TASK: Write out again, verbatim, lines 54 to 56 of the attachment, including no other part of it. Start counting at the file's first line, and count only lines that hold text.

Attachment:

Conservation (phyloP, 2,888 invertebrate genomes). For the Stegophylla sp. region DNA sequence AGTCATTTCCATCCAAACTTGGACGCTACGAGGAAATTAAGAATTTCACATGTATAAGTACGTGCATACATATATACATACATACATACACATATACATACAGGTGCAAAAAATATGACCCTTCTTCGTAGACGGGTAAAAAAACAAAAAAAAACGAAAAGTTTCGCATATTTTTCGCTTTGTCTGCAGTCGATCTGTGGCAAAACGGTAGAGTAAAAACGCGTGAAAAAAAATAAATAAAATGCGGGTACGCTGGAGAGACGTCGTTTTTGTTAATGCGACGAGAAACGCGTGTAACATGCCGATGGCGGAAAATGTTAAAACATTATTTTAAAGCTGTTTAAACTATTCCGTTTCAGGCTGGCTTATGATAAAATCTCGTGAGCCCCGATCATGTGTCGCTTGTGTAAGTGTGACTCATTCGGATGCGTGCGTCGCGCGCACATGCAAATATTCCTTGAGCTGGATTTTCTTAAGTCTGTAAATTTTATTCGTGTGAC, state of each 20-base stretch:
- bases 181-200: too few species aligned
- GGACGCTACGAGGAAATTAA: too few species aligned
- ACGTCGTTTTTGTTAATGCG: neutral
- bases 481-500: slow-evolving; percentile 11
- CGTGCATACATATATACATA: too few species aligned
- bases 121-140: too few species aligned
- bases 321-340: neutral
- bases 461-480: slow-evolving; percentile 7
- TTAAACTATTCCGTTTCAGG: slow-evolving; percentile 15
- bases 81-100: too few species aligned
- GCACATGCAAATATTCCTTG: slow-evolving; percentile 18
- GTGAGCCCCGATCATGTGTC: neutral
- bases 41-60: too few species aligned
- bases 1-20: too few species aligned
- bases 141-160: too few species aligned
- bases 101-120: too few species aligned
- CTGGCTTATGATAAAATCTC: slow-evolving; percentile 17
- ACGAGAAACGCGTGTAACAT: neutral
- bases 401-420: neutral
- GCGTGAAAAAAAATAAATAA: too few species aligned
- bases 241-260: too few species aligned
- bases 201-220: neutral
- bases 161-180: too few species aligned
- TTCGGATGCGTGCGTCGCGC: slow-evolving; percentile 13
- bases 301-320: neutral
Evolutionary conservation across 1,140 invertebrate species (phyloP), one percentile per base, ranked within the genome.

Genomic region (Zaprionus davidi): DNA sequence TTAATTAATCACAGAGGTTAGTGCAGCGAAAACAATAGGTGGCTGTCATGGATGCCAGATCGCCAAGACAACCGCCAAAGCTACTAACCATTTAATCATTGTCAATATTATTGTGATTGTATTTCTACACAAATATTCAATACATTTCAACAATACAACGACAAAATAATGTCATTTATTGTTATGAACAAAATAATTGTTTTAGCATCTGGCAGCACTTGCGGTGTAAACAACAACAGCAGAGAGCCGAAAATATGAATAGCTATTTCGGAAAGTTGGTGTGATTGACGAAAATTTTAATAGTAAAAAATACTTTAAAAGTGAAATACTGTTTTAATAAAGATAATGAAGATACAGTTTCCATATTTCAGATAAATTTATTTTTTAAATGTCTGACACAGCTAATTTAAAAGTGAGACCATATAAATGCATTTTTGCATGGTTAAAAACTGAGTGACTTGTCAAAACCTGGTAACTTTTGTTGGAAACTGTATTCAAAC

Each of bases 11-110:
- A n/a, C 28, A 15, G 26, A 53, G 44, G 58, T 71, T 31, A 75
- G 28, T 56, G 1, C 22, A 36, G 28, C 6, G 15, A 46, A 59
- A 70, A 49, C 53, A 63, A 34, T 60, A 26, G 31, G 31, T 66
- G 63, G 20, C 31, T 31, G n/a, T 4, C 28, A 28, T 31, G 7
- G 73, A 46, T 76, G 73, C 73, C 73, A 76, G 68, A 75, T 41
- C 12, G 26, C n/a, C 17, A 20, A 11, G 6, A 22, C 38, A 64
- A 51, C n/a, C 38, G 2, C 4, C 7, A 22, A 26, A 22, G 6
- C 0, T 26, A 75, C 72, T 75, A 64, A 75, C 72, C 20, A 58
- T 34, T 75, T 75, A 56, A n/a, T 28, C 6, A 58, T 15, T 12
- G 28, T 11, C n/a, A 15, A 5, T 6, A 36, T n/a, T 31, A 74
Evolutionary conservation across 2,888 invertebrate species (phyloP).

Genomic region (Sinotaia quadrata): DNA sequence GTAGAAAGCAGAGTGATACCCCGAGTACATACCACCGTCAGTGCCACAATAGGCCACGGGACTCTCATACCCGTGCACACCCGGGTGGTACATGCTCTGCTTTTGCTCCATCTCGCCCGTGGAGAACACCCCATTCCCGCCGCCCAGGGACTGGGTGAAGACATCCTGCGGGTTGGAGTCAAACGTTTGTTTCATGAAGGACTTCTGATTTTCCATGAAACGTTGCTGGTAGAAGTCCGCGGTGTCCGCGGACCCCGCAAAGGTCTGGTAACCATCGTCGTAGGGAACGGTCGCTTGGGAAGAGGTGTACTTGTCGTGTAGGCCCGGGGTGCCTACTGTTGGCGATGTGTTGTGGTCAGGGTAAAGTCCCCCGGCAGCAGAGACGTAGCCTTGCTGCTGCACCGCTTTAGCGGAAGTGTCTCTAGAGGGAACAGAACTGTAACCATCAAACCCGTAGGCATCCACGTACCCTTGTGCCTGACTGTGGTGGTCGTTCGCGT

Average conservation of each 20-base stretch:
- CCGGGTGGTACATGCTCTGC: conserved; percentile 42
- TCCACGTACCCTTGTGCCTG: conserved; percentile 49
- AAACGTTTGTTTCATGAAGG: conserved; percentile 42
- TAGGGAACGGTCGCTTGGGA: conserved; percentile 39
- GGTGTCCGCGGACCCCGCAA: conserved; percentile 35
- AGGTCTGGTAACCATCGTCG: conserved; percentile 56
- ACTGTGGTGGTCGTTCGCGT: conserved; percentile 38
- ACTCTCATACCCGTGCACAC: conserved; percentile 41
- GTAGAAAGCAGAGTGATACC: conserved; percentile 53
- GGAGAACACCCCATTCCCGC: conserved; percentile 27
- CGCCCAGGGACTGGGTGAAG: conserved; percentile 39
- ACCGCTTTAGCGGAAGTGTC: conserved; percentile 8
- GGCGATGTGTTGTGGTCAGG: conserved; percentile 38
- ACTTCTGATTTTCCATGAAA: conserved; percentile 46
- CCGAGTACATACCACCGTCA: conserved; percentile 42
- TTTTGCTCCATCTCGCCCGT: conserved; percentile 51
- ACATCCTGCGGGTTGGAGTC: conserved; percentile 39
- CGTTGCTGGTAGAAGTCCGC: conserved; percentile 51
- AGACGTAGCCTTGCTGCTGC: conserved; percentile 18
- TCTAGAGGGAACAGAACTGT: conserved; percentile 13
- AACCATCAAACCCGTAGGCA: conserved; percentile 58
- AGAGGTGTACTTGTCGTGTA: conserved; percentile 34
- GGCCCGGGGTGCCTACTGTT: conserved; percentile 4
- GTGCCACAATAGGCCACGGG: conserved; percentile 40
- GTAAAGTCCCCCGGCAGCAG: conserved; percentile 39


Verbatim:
- ACCGCTTTAGCGGAAGTGTC: conserved; percentile 8
- GGCGATGTGTTGTGGTCAGG: conserved; percentile 38
- ACTTCTGATTTTCCATGAAA: conserved; percentile 46